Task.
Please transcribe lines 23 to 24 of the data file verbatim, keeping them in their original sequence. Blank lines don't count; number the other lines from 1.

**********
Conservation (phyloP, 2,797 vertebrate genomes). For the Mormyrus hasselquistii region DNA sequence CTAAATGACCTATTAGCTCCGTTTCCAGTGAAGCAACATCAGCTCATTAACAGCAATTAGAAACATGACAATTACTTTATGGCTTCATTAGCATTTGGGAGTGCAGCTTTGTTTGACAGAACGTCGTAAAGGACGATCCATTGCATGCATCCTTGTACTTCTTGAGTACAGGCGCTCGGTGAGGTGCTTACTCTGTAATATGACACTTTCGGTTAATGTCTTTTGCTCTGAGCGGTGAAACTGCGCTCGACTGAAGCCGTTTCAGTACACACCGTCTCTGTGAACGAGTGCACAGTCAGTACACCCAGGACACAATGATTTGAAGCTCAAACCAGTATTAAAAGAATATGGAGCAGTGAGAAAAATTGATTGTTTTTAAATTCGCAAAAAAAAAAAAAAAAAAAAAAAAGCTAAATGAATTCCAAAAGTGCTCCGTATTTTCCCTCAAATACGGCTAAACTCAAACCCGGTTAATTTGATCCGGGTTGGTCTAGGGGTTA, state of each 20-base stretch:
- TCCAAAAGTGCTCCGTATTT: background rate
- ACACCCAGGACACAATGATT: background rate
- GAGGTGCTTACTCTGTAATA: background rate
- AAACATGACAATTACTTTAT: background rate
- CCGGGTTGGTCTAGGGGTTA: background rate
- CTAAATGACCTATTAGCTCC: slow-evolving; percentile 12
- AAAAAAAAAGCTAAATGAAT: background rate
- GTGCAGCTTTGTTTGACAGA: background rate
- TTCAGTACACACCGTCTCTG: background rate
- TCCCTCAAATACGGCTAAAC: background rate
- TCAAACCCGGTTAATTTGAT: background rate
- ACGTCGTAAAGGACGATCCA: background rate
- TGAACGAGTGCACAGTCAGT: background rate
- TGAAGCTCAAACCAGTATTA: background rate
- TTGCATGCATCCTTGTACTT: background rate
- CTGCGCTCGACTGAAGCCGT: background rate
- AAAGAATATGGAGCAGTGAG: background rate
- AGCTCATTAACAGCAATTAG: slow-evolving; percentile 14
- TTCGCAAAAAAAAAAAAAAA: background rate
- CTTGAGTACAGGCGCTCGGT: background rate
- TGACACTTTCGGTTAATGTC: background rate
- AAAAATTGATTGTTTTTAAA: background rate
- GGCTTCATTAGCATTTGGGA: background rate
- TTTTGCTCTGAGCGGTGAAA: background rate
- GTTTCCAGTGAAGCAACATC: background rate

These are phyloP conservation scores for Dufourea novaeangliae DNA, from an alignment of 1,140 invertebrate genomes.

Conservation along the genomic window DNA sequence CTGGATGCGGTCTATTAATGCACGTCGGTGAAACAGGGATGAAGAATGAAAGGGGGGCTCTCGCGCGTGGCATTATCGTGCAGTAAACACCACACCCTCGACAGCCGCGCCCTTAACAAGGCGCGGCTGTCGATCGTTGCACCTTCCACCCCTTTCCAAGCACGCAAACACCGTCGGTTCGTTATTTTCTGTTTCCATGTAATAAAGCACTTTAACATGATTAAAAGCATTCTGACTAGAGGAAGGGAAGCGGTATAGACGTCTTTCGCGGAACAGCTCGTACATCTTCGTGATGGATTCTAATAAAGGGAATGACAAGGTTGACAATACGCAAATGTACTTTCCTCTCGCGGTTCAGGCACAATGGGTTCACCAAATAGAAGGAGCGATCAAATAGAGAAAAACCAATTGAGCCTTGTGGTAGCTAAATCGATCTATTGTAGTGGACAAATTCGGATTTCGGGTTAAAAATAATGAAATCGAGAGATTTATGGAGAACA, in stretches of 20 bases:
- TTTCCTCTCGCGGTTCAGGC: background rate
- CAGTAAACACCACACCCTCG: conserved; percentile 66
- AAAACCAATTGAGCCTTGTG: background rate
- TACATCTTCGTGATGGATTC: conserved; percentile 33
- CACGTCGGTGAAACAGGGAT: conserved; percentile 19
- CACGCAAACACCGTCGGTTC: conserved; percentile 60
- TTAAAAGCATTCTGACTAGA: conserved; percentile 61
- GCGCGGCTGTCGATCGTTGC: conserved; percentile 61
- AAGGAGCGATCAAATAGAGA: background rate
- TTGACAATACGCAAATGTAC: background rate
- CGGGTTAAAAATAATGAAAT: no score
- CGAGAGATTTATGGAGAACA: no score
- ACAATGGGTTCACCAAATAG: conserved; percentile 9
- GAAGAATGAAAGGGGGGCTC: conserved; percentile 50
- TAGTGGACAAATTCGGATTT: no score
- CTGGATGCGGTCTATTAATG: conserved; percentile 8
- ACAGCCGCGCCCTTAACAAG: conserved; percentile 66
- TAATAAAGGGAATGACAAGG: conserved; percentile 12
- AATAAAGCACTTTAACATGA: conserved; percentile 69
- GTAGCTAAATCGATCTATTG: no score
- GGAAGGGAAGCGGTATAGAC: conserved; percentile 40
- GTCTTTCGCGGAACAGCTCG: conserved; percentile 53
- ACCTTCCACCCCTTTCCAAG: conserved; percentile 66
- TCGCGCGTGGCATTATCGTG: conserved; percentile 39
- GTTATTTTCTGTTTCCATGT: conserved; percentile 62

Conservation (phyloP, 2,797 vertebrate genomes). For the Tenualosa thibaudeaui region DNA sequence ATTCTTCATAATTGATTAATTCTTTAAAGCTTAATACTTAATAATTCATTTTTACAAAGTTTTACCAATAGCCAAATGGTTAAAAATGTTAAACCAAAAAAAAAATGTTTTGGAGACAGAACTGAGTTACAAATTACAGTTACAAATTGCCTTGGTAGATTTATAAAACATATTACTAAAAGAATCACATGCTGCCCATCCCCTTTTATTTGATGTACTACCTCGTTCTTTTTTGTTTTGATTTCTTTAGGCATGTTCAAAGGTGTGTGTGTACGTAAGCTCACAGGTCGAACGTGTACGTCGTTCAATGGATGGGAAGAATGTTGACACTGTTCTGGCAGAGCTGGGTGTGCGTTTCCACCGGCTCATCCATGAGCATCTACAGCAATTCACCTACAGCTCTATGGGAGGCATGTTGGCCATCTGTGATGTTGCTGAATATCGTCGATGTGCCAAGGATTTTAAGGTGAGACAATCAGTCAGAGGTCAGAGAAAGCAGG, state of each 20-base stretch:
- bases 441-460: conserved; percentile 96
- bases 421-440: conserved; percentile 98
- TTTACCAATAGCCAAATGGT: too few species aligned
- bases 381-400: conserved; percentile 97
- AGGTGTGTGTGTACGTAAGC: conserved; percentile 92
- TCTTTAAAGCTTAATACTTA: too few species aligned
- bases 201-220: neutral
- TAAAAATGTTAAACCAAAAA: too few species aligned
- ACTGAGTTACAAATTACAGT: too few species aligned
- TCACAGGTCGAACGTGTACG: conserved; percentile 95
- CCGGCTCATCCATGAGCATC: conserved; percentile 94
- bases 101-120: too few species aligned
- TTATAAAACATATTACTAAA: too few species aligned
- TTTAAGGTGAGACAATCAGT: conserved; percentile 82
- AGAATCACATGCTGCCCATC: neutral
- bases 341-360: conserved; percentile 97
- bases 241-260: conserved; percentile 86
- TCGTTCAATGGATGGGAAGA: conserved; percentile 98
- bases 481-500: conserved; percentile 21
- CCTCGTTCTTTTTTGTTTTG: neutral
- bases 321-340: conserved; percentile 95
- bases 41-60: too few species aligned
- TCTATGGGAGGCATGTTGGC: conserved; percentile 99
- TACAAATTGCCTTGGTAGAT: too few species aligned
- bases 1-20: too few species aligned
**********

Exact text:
- AAAAATTGATTGTTTTTAAA: background rate
- GGCTTCATTAGCATTTGGGA: background rate